La Llorona

The owl swooped in a silent, loping arc from one edge of the cliff to the other. I stood on a weathered rock, nearly at the edge of a precipice that dropped thirty feet straight down to the shattered boulders below, then trickled softly the last few hundred feet to the Rio Hondo, whose cascading waters raised a familiar sound in my ears. In each direction, to the left and right, the edge of the cliff described a parabolic curve, encompassing a small amphitheater in the face of the rock under my feet. Small, because the vastness of the Rio Grande Gorge was but yards away. But even here, in this relatively small side canyon, where the rock felt small enough to be home, it was immense, like the chamber of a cathedral, silent, pulsing, alive with secrets.

 

It was evening. The last sherbet rays of the sun had struck the orange-red rocks obliquely over an hour ago, but warmth still crept up from them slowly into my hands and feet. I held my breath and peeked over the edge. I could feel the tension climb through my toes, up along my left ankle, into my calf and knee. Dangling my right leg behind as a counterweight, I flexed the muscles in my hips and lower back like a bowstring, agonist and antagonist, holding my body still in space. Traveling the tiny increments of my spine, like a staircase, the tension finally gave way as my neck drooped forward and beheld the world below. Straight down. The owl was perched in an impossible locale, accessible to me only by eyesight. The rocky earth in front of my eyes was also at the tail end of the direct line of gravity plying at the bones and sinews of my inner ear. My brain, receiving these conflicting signals, grew anxious, and my sympathetic nervous system plummeted into action. Flight. A wash of gray.

 

The day before, Silke and I had taken the children to Farmer Ron’s, a sprawling estate in La Villita, about an hour south of Taos. A biodynamic farmer who grows heirloom corn, raspberries and blackberries, seed onions, and dozens of apple varieties, his is the sort of genius that thrives on simplicity and self-sufficiency. His leather shoes, which he makes by hand, are plain and purposeful. His turkeys, while beautiful, also prey on grasshoppers. But best of all is his tricycle, a custom-built vehicle he fondly calls the “triketor.” Powerfully constructed of a reinforced steel frame, it has the capacity to haul hundreds of pounds of tools, grain, or, in this case, children. By means of a lever at his side, he can drop a plow on the underside into the earth and, by manpower alone, plow and cultivate his fields.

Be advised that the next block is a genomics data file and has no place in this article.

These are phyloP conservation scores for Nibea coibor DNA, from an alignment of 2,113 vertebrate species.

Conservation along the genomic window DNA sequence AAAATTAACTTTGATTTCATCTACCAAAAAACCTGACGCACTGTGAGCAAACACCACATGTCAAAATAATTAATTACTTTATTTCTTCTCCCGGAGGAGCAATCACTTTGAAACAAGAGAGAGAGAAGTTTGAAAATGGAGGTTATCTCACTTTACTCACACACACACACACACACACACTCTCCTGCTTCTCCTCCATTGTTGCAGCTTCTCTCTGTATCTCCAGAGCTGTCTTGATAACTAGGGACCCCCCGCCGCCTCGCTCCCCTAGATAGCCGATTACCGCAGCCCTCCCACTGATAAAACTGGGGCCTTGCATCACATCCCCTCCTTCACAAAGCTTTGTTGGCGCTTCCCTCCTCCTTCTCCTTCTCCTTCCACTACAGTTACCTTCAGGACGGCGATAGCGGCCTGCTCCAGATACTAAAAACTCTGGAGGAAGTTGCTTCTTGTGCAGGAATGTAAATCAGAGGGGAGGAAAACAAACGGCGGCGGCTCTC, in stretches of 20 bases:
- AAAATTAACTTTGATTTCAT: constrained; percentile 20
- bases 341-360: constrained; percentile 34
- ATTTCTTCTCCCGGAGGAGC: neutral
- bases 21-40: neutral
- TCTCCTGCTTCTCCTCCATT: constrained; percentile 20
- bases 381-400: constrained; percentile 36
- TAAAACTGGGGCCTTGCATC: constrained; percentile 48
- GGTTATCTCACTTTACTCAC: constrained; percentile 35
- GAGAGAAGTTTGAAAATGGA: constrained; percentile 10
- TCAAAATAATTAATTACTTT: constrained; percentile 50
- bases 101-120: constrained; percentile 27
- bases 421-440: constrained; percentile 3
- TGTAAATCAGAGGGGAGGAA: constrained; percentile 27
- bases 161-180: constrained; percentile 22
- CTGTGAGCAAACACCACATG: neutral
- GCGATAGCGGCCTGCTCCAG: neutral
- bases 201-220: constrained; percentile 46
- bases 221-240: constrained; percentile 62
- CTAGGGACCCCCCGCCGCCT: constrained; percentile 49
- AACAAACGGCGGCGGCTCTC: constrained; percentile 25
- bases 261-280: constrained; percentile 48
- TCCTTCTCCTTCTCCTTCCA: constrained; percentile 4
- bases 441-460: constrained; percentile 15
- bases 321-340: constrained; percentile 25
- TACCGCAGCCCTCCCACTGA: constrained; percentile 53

After arriving at Mer-Girl Gardens, Ron’s farm, we had had a quick snack with the children in the grass, under two massive willow trees who were beginning to leaf out. Afterward, as we followed Ron to the chickens and turkeys, the children ran eagerly up to the fence. “Hey!” I shouted, as Pema and Griffin took hold of the fence, whose plastic netting I knew held embedded wires for electrification. “Don’t touch the fence!” I yelled, a little too late. I wasn’t too concerned, as I’ve been zapped by these fences dozens of times and I knew it would give only a warning dose of current, but I want these kids to learn how to identify these kinds of things, and, to be honest, I was a little worried they would trample the fence, which is rather flimsy. “It’s okay,” Ron shouted, waving his hands, jogging jauntily from around the bend, apparently on his way back from the battery terminal. “It’s off.”

 

Inside the chicken pen, the kids took turns overfeeding the birds with handfuls of blue corn - corn Ron had grown last year, and which we had helped harvest in the fall. The chickens, stuffed to the gills, looked curiously at each child’s outstretched hand, then walked away contentedly. “Today,” Ron shouted, above the gobbling turkeys and clucking hens, and the giggling children who were dodging between apple trees, just beginning to blossom, scavenging for loose feathers. I’m not sure anyone was paying attention. “Today,” Ron shouted again, “we’re going to make BD solution and spread it in the fields.” I picked up a handful of corn, passing it back and forth in my palms to listen to the tiny, hollow sounds of the kernels rolling gently against each other. “It’s basically cow manure,” Ron went on, mostly to the other parents who had come with us that day. I started walking to the distant edge of the fence, where I saw several apple trees in full bloom. On the way here, I had seen a wild apricot blossoming along the Rio Grande and was on the lookout for just such an opportunity. I wanted to fill my nose with the bouquet of blossoms for the first time this spring. Taos, at a much higher elevation, was just barely waking up from winter. “Fermented cow horn…” I overheard Ron saying in the distance, “…the light of the moon…a homeopathic dose.”

 

Wait. What?

 

The owl, never yet leaving the empty space carved in the stone cliff, had moved behind a craggy rock, no longer visible. Even before, in the shadow light of dusk, it was nearly impossible to make out gray black feathers amongst gray black stones and even blacker incisions and cracks. Everything was turning into shades of the same inexpressive color. Other senses, more subtle than mine, would be required in the coming night.